Friday, November 13, 2015
Ask Linda #1191-Identical markings on different balls
How about this one? Two-day competition. Player A loses his ball in a lateral hazard area. He always plays the same ball with the same green dot on top. Later that afternoon player B loses his ball in the same hazard and finds a ball (player A's lost ball).
The next day on the 18th hole both players hit their tee shot in a wooded area near an out of bounds. Player A finds his ball with the green dot and announces that he found his ball. The other ball seems lost. Player B goes back to the tee and plays the hole. Upon arriving at the green, Player A picks up the ball on the green and notices a red dot on the back of the ball and announces such. Player B says "that's my first ball." That's when they find out that player B put into play on the 18th hole the ball which he found the previous day which belonged to Player A. Player B did put an additional mark on the opposite side but only one red dot.
Does every player have to pick up their ball and ID it before they play…and if they did pick up…every ball… is there any penalty for doing so? Thanks, Lou
Every player should assure that the ball he is about to hit is his. Only on occasion does that require lifting the ball [see Rule 12-2 for the correct procedure to identify a ball]. There is no penalty if a player repeatedly lifts a ball to identify it, provided the player follows the correct procedure each time. If a player were to lift his ball every time before hitting it, he would run the risk of being penalized for undue delay (and he might have trouble finding people who wanted to play golf with him).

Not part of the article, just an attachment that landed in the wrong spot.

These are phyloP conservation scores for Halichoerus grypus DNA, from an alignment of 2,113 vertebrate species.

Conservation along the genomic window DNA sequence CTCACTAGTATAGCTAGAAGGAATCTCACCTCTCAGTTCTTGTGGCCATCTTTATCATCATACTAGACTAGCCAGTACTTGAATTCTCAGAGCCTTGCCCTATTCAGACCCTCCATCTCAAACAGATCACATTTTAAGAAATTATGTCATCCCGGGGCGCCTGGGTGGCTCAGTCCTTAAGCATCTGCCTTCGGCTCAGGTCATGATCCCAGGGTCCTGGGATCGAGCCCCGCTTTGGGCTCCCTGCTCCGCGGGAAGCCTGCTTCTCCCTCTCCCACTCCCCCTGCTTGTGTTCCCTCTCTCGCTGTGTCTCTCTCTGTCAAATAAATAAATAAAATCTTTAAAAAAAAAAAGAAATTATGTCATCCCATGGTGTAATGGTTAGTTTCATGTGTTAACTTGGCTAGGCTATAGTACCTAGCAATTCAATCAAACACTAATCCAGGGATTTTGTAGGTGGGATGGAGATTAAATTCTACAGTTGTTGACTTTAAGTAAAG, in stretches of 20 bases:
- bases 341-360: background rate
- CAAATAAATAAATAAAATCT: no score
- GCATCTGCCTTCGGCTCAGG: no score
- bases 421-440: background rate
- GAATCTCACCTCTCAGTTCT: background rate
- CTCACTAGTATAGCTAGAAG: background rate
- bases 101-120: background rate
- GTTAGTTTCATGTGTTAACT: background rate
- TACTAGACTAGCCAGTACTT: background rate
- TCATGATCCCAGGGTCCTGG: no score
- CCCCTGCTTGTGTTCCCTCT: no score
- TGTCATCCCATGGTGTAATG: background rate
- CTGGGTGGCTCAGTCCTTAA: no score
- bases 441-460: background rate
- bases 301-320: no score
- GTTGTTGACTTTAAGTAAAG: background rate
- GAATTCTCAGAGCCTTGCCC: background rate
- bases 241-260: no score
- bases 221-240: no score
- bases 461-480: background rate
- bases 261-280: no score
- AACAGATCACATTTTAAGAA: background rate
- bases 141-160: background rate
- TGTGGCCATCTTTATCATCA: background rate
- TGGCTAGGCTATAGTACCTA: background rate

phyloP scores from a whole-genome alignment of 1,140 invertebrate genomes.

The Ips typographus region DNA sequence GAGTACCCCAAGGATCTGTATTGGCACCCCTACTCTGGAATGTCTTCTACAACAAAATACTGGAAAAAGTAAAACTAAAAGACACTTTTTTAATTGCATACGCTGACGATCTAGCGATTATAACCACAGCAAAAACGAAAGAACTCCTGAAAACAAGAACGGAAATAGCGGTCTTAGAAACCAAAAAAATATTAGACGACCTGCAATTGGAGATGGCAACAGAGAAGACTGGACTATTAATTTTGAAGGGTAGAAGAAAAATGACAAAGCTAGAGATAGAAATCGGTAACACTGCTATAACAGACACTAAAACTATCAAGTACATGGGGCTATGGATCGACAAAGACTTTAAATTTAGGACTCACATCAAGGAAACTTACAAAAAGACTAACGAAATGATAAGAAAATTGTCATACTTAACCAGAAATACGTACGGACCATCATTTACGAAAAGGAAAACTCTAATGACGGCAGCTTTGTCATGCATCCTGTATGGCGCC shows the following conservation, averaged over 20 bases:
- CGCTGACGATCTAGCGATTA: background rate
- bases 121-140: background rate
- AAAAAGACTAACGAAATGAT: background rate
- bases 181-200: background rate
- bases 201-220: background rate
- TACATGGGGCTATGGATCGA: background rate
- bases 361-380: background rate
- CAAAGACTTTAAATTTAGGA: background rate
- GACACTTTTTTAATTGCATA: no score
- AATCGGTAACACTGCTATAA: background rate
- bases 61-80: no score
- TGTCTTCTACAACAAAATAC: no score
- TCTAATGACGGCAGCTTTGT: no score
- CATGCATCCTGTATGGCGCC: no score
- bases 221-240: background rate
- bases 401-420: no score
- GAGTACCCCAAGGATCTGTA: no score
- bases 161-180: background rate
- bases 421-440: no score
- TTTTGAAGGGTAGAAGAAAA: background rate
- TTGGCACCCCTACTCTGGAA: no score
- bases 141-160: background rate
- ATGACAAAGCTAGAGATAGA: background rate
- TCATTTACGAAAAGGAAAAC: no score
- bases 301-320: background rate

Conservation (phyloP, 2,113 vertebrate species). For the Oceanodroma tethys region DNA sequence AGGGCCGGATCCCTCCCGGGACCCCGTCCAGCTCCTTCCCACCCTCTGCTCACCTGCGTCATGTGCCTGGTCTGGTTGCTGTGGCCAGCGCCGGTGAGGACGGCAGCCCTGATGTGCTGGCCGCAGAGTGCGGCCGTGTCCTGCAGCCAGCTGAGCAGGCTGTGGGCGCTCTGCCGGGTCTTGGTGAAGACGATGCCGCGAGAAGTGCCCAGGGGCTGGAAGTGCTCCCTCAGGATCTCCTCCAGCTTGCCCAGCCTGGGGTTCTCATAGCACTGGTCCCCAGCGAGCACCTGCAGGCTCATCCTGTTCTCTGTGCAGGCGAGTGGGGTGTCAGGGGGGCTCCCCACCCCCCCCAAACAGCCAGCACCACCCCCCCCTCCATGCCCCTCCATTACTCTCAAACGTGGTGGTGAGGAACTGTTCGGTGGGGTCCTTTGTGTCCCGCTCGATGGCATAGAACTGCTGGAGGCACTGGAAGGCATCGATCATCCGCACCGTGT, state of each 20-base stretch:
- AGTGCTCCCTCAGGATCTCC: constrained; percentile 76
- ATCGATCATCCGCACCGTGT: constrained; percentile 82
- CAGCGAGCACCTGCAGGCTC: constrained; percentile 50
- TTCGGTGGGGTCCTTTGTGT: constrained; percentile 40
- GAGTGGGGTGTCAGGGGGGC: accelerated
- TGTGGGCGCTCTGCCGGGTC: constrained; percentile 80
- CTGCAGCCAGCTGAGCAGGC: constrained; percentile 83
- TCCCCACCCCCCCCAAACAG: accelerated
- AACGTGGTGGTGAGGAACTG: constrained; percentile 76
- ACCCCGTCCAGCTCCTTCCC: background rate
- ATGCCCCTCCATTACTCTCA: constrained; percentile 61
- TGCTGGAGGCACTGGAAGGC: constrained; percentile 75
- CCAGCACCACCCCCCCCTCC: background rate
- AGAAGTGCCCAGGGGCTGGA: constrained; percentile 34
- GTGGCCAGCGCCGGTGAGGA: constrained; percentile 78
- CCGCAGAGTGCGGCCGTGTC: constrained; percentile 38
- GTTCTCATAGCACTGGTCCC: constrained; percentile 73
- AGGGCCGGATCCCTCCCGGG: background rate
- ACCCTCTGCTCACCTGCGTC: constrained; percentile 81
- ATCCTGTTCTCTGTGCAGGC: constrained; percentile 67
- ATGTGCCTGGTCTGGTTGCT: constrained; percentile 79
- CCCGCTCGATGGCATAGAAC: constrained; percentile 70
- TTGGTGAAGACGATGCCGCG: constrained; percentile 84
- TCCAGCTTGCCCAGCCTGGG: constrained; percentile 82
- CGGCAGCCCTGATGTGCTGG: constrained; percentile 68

When players begin their round, they should mention the brand and number of ball they are playing and explain their identifying marks. Any time a player changes to a different ball, he should inform all the golfers in his group. If Player B had described the new ball he was about to put into play on the 18th hole, none of the ensuing problems would have occurred.
It takes about 10 seconds to announce a change of ball. Compare that to the time it takes to replay a shot because you hit a wrong ball, and to return to the tee to hit another shot because your ball was “lost.” That doesn’t even begin to take into account all the aggravating penalties, discussions, and possible procedural arguments caused by carelessness on the tee.
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